Kansas Secretary of State Held in Contempt for Failure to Comply with Federal Court’s Voter ID Ruling
Here is the opinion. The court’s syllabus:
Action challenging the issuance of Clean Water Act permits allowing a farm owner to dredge and fill portions of Enemy Swim Lake in furtherance of the owner’s activities in building a road over an inlet of the lake; a 2010 letter from the Corps was not a final agency action for purposes of the permit and exemptions determinations as the letter did not affect the legal rights of the farm owner, the Tribe or the Corps; Tribe’s recapture claim under 33 U.S.C. Sec. 1344(f)(2) was a nonjusticiable enforcement action; Tribe’s claims arising from the Corps’s permit and exemption determinations made from 1998 to 2003 were barred by the statute of limitations and the Tribe was not eligible for equitable tolling because it had not diligently pursued its rights; dismissal of the Tribe’s arbitrary-and-capricious challenge to the Corps’s 2009 permit decision rejected as the Corps did not violate its own regulations in issuing the 2009 nationwide-permit determination; the district court did not make a final decision with respect to the lawfulness of the Corps’s regulations enacted pursuant to the National Historic Preservation Act, and the court lacked jurisdiction to review the lawfulness of the regulations.
Here is the complaint in Crow Creek Tribe of South Dakota v. FCC (D.S.D.):
Federal Court Dismisses U.S. v. Washington Subproceeding 17-02 [Muckleshoot Request for U&A Determination in Puget Sound Saltwater]
Here are the materials in Muckleshoot Indian Tribe v. Tulalip Tribes (W.D. Wash.):
Here are the materials in Diné Citizens Against Ruining Our Environment v. Zinke (D.N.M.):
Here are the briefs in Enable Oklahoma Intrastate Transmission LLC v. A 25 Foot Wide Easement:
Kristen A. Carpenter and Angela R. Riley have posted their fascinating article, “Privatizing the Reservation?“, on SSRN. The article is forthcoming in the Stanford Law Review. Here is the abstract:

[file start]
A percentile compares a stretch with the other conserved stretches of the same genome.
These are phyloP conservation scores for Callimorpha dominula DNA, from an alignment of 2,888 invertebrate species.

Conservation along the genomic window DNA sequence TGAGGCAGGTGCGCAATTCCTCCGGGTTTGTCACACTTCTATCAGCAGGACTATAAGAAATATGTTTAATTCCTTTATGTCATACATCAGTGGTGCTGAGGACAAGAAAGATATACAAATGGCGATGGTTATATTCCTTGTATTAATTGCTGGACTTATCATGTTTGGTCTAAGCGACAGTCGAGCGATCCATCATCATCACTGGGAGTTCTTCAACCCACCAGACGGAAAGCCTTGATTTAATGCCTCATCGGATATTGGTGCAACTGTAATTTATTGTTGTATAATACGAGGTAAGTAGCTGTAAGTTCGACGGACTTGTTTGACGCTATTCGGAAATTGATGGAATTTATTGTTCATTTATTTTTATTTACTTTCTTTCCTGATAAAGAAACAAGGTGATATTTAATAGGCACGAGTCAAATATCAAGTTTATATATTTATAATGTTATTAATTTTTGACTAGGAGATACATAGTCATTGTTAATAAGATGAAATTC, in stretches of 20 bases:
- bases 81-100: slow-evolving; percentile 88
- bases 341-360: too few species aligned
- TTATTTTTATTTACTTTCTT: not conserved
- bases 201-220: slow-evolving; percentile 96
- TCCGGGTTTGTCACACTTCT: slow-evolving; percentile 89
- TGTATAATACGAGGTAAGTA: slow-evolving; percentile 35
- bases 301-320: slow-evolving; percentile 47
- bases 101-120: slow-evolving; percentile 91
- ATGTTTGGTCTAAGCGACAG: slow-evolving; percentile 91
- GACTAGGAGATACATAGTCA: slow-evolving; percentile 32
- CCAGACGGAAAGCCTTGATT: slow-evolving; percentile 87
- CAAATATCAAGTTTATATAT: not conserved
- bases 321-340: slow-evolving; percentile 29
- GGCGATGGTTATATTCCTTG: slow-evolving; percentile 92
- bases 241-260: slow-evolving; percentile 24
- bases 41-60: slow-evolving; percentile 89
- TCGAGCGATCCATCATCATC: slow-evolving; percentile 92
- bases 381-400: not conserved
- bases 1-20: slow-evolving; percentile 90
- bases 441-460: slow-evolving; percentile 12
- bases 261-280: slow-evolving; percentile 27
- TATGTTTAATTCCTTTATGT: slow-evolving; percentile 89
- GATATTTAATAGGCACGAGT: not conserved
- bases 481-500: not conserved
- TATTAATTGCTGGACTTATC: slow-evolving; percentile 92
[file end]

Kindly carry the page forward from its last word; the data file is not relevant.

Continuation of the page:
The problems of American Indian poverty and reservation living conditions have inspired various explanations. One account advanced by certain economists and commentators is now animating the Trump administration’s apparent desire to ‘privatize’ Indian lands, namely that reservation poverty is rooted in the federal Indian trust arrangement, which preserves the tribal land base by limiting the marketability of lands within reservations. Policy makers are advocating for measures that would promote the individuation and alienability of tribal lands, while diminishing federal and tribal oversight, toward wealth maximization. Taking a different view, this Article complicates and challenges the narrative of Indian poverty and land tenure advanced by advocates for privatization. We focus on real estate and housing in Indian Country to make three points. First, we argue the salience of American Indian homelands as places of collective religious significance, socio-economic sustenance, and territorial governance has been lost in the privatization debate, which also largely disregards issues of remedial justice associated with conquest and colonization. Second, we introduce to the legal literature new empirical data and economic analysis demonstrating that the current system of land tenure in Indian Country is much more varied, and recent innovations in federal-tribal housing and finance programs are more promising, than some of the calls for privatization would suggest. Finally, using specific examples from Indian Country, we highlight a model of indigenous self-determination and sustainability, rooted in the international human rights movement, that deserves attention in ongoing domestic policy debates with the potential to advance the well-being of humanity more broadly.